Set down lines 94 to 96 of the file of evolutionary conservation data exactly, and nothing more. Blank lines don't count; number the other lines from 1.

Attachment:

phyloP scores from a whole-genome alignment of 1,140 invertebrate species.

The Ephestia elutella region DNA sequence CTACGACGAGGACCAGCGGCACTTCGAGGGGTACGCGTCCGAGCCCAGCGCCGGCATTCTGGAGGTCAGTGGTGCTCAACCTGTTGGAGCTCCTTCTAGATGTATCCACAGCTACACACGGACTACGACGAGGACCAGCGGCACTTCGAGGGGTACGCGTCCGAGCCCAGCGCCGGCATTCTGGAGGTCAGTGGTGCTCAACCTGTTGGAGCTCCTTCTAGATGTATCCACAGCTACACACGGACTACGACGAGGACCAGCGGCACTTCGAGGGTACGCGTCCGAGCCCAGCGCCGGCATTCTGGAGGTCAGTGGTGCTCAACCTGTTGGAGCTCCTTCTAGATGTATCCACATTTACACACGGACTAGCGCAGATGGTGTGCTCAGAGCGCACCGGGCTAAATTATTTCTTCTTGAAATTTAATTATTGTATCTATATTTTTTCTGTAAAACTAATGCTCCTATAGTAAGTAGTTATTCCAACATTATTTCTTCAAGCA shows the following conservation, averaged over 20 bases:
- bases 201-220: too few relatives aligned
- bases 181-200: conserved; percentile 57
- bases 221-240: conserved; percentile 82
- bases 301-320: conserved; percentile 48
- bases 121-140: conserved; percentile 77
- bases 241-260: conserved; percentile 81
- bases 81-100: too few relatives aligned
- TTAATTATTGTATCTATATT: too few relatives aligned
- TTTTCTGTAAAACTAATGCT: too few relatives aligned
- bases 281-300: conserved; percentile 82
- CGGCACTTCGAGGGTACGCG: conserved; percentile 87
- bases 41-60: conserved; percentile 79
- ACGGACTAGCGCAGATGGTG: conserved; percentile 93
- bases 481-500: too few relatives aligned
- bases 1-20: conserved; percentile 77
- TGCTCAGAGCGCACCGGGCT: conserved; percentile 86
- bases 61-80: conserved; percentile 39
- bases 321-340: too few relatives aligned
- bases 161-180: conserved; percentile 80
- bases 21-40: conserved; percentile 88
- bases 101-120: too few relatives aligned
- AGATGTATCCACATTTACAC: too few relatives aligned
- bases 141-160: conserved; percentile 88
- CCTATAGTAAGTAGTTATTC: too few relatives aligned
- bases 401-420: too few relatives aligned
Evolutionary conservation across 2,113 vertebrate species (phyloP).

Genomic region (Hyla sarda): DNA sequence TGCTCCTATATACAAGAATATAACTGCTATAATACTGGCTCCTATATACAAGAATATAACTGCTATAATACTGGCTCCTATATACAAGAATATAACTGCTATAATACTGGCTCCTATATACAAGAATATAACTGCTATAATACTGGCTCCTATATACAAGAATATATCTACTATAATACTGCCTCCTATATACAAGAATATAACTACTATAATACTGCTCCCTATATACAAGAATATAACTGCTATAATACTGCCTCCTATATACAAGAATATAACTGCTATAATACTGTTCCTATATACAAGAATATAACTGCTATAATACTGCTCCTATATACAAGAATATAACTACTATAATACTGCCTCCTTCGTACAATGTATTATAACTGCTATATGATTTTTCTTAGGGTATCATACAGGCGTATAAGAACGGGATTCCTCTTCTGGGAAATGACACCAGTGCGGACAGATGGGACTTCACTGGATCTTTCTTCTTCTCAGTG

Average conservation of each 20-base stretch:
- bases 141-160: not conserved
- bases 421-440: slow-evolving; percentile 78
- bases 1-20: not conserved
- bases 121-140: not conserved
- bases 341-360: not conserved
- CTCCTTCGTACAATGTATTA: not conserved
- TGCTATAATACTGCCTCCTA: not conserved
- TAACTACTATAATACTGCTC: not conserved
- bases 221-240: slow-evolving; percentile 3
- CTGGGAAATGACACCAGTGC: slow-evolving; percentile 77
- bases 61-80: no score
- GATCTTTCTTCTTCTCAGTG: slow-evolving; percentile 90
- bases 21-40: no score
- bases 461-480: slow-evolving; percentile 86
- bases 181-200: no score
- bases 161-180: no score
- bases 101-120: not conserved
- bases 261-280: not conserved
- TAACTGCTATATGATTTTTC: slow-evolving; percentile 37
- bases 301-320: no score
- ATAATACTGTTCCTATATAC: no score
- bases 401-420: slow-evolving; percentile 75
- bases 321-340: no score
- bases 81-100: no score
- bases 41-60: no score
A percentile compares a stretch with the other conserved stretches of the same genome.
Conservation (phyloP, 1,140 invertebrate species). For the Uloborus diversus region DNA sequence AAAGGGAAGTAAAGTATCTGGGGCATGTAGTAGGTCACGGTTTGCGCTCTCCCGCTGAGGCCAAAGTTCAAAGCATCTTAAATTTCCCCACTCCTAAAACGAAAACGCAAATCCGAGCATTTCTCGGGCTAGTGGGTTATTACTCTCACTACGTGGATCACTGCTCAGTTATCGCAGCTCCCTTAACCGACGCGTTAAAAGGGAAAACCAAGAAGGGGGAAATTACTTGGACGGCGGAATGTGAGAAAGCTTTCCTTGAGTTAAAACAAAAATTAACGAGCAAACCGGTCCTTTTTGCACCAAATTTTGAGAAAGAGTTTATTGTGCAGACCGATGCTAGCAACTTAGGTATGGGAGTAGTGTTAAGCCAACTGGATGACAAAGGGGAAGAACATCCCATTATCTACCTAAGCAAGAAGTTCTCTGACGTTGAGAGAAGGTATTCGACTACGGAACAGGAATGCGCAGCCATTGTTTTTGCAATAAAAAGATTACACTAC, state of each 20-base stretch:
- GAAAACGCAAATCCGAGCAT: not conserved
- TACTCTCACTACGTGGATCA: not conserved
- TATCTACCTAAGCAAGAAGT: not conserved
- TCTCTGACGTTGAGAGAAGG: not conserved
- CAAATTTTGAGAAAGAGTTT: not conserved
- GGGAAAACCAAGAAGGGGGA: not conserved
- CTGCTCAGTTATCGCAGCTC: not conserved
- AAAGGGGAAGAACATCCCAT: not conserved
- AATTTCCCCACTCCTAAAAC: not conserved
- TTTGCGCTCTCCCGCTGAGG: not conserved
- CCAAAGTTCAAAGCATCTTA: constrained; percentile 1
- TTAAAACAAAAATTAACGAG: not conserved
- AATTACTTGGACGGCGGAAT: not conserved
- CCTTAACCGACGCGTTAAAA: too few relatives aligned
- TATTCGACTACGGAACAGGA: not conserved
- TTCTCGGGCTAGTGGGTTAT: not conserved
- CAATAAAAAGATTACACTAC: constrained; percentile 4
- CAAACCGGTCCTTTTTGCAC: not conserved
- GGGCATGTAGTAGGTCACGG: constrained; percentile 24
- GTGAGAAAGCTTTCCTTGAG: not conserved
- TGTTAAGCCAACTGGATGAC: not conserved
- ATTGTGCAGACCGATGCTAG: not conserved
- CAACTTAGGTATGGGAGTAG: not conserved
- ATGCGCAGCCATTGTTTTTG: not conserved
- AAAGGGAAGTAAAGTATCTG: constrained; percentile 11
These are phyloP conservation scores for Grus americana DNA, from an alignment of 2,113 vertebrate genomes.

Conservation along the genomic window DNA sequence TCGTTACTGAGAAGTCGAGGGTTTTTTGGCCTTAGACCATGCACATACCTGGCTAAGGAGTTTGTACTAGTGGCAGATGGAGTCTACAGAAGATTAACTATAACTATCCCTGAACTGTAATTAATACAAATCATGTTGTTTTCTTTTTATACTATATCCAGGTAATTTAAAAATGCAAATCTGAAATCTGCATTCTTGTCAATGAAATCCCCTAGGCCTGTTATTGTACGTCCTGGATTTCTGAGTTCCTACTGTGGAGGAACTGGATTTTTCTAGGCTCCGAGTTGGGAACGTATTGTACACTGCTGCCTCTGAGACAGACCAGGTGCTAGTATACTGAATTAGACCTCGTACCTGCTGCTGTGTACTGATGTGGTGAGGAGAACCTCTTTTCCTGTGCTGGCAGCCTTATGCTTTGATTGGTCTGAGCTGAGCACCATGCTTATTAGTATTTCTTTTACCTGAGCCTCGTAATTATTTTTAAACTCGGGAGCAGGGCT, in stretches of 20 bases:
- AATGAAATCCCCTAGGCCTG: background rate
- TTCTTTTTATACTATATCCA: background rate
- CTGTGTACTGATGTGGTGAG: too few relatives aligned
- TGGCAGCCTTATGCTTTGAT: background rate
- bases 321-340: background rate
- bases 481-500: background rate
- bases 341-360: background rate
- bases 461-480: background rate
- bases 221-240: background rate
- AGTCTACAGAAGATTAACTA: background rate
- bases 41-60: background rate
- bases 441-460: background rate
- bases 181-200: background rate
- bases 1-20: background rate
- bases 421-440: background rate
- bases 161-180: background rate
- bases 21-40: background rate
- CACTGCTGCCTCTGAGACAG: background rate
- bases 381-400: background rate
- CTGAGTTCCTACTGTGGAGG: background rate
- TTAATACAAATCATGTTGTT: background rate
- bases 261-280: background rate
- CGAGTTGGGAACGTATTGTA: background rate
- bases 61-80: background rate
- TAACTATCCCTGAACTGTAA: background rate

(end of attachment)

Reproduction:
- AGTCTACAGAAGATTAACTA: background rate
- bases 41-60: background rate
- bases 441-460: background rate